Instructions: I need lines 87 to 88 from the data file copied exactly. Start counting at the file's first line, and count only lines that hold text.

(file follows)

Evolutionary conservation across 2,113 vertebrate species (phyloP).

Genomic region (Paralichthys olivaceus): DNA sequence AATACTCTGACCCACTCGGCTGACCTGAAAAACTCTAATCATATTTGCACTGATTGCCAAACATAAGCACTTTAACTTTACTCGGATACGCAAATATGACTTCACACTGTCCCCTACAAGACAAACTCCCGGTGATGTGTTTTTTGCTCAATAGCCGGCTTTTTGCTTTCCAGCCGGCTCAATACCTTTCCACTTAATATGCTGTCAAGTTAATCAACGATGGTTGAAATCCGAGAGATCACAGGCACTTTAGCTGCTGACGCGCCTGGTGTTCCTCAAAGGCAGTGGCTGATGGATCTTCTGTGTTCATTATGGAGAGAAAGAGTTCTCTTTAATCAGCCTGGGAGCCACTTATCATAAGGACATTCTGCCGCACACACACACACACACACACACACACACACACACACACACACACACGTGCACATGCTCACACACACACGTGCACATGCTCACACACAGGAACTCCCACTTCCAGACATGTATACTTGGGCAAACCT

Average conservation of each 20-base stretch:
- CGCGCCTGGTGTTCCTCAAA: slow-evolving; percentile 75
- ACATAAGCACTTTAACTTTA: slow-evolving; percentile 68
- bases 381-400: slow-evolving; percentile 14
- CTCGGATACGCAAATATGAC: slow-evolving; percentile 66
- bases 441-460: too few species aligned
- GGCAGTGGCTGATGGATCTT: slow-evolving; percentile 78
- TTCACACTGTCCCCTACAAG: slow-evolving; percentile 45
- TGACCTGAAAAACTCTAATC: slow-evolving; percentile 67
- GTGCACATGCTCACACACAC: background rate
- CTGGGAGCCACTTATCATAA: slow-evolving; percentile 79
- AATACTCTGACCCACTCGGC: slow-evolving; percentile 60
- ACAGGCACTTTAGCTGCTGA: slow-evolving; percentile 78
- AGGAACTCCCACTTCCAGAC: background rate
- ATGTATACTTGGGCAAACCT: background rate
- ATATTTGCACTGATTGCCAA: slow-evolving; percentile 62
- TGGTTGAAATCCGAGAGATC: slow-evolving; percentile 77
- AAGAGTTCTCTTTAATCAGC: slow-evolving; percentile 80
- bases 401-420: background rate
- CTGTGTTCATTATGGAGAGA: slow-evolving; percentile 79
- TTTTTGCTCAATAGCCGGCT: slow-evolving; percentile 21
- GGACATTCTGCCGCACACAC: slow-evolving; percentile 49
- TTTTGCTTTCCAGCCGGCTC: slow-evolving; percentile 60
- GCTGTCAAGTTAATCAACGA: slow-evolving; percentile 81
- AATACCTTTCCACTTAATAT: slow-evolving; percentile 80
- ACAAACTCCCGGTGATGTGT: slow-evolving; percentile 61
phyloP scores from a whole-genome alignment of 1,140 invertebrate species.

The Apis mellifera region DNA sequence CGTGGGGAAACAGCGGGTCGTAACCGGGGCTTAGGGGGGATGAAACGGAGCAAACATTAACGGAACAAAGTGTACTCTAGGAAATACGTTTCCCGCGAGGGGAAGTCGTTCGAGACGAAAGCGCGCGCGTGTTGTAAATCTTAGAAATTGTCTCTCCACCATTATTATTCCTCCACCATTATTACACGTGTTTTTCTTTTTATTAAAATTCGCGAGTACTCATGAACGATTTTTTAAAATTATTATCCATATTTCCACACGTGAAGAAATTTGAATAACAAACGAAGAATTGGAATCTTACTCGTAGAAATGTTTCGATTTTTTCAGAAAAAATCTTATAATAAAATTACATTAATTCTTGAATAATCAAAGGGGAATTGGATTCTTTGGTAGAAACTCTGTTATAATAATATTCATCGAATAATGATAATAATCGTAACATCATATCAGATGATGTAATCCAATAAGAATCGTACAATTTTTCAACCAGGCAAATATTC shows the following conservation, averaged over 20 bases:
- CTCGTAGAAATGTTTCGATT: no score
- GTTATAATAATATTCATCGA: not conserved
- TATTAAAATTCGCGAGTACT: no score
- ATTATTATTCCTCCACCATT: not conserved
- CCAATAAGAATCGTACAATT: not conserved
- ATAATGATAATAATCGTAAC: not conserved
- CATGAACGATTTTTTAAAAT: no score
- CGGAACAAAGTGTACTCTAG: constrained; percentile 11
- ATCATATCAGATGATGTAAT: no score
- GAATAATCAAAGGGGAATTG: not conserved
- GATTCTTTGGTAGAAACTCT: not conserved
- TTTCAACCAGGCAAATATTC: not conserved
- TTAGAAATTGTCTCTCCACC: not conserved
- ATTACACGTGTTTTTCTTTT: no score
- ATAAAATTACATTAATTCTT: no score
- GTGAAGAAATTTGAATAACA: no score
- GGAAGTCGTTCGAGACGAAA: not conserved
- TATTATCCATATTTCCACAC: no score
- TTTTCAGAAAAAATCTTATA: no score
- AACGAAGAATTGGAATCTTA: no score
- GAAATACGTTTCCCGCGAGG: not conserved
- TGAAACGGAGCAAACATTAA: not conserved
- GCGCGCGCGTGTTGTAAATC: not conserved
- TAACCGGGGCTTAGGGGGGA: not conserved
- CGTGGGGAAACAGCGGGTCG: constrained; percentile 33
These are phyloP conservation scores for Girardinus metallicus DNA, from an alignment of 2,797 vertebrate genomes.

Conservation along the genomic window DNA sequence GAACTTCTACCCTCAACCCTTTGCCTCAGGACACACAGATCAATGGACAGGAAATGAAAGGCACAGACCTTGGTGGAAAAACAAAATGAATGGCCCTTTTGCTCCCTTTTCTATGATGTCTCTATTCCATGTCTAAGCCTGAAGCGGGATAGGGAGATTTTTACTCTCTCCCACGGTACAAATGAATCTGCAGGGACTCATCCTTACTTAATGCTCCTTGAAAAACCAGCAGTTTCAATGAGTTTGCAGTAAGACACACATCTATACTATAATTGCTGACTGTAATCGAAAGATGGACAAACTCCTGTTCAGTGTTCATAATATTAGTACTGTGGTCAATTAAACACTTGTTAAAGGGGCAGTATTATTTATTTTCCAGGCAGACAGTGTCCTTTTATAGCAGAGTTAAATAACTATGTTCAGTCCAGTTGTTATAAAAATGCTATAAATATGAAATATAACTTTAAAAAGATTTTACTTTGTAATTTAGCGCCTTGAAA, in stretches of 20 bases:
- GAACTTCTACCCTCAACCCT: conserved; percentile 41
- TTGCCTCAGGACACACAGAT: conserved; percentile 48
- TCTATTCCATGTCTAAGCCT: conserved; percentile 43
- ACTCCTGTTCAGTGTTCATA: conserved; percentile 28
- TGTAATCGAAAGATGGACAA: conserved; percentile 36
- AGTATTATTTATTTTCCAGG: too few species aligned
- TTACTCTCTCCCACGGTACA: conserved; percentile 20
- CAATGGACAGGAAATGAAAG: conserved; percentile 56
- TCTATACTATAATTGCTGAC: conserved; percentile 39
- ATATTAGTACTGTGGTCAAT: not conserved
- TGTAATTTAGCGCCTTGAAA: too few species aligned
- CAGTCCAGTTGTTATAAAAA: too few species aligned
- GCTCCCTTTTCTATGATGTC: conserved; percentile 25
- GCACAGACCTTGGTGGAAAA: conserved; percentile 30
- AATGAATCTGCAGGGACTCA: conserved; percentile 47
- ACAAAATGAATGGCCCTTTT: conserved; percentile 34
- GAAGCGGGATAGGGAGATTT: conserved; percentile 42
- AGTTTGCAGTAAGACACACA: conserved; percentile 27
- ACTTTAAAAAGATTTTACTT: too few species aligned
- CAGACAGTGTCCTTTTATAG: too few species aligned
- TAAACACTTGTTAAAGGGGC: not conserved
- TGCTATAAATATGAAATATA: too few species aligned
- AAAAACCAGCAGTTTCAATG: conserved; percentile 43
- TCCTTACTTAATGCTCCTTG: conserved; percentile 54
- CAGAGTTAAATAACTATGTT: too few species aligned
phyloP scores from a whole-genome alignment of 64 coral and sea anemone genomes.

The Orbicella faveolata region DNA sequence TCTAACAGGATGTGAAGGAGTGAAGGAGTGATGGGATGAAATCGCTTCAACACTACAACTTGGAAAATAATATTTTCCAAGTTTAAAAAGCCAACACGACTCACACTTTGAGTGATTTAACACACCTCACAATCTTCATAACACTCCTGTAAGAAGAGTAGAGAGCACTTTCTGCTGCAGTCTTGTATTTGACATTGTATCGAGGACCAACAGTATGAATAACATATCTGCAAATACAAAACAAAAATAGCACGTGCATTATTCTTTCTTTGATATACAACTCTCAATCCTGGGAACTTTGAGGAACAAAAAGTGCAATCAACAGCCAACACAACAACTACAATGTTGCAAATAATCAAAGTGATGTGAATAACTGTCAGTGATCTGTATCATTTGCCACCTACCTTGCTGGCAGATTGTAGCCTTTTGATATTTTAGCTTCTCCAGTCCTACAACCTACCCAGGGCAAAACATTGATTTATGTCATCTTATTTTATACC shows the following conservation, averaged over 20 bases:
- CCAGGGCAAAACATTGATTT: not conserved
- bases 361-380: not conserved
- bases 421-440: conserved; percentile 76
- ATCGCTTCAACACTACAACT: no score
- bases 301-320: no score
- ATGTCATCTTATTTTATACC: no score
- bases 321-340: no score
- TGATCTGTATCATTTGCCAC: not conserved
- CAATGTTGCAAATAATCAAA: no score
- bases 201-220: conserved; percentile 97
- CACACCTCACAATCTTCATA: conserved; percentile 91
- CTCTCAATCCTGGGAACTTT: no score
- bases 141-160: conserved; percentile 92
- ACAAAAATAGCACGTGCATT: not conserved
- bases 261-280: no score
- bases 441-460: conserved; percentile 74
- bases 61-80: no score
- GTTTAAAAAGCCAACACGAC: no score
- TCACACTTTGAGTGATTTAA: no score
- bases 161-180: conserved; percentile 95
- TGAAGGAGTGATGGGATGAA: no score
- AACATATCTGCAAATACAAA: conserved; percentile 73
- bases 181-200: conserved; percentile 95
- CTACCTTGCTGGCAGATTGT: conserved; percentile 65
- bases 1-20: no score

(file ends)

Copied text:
- bases 421-440: conserved; percentile 76
- ATCGCTTCAACACTACAACT: no score